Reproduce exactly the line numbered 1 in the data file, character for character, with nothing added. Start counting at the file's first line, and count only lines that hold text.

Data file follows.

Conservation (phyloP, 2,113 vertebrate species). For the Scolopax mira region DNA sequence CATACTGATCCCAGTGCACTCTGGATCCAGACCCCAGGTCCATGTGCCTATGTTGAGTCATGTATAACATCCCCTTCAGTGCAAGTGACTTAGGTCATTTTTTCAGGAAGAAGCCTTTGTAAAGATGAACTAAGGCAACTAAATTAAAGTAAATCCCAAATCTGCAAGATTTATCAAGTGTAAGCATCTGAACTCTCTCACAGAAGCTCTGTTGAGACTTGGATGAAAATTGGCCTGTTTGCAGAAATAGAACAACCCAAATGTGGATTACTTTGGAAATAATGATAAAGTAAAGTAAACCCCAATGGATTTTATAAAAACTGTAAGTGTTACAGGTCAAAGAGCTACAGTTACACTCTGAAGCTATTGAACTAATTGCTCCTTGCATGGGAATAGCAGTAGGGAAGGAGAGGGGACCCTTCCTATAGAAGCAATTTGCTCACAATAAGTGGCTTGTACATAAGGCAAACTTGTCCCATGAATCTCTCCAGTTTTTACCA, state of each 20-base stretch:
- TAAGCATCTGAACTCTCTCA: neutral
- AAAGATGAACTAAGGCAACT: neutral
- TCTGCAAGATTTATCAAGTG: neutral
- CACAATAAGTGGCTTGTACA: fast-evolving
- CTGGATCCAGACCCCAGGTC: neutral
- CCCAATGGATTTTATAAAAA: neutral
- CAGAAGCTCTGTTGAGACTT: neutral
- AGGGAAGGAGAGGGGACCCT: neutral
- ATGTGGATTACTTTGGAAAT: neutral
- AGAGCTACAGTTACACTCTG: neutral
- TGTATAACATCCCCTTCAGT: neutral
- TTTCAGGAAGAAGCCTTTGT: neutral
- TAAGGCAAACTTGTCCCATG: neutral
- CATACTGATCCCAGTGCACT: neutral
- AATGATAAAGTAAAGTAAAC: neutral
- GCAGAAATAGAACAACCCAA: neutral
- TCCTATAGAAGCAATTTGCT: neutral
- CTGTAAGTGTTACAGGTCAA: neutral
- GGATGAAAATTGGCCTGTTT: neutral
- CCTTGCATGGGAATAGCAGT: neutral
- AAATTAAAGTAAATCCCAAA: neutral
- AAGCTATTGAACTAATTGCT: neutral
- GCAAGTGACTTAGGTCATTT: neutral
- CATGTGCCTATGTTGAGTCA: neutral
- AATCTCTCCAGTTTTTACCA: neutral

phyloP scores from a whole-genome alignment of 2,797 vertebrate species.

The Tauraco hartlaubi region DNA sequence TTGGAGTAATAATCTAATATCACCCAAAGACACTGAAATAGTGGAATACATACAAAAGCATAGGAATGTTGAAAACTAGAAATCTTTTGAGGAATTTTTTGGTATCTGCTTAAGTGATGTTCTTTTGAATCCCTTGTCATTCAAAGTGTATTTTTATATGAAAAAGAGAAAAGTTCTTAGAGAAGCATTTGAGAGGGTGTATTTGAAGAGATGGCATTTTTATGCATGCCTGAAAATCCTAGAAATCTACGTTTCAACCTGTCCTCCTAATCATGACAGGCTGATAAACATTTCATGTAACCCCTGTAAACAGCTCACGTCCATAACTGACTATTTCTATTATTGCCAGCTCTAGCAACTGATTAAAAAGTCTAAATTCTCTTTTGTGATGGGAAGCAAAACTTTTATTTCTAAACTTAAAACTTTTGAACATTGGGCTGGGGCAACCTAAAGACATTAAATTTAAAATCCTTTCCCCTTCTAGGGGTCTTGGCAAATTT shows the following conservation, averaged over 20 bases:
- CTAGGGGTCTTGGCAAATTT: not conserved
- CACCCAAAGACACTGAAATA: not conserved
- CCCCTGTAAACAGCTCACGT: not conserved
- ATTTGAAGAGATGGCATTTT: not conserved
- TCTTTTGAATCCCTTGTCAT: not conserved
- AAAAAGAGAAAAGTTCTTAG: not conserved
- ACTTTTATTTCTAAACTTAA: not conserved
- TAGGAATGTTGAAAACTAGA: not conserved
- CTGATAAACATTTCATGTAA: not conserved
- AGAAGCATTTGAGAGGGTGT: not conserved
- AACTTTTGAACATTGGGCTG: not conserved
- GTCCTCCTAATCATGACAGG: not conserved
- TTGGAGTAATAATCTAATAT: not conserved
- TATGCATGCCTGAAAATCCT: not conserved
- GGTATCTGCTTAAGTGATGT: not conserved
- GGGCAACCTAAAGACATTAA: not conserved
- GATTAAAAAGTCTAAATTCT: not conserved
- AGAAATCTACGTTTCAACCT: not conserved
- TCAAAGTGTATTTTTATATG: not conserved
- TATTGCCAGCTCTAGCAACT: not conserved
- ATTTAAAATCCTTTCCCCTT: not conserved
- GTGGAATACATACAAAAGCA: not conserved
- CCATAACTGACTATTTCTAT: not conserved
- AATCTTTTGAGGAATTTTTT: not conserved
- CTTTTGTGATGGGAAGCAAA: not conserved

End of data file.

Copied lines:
Conservation (phyloP, 2,113 vertebrate species). For the Scolopax mira region DNA sequence CATACTGATCCCAGTGCACTCTGGATCCAGACCCCAGGTCCATGTGCCTATGTTGAGTCATGTATAACATCCCCTTCAGTGCAAGTGACTTAGGTCATTTTTTCAGGAAGAAGCCTTTGTAAAGATGAACTAAGGCAACTAAATTAAAGTAAATCCCAAATCTGCAAGATTTATCAAGTGTAAGCATCTGAACTCTCTCACAGAAGCTCTGTTGAGACTTGGATGAAAATTGGCCTGTTTGCAGAAATAGAACAACCCAAATGTGGATTACTTTGGAAATAATGATAAAGTAAAGTAAACCCCAATGGATTTTATAAAAACTGTAAGTGTTACAGGTCAAAGAGCTACAGTTACACTCTGAAGCTATTGAACTAATTGCTCCTTGCATGGGAATAGCAGTAGGGAAGGAGAGGGGACCCTTCCTATAGAAGCAATTTGCTCACAATAAGTGGCTTGTACATAAGGCAAACTTGTCCCATGAATCTCTCCAGTTTTTACCA, state of each 20-base stretch: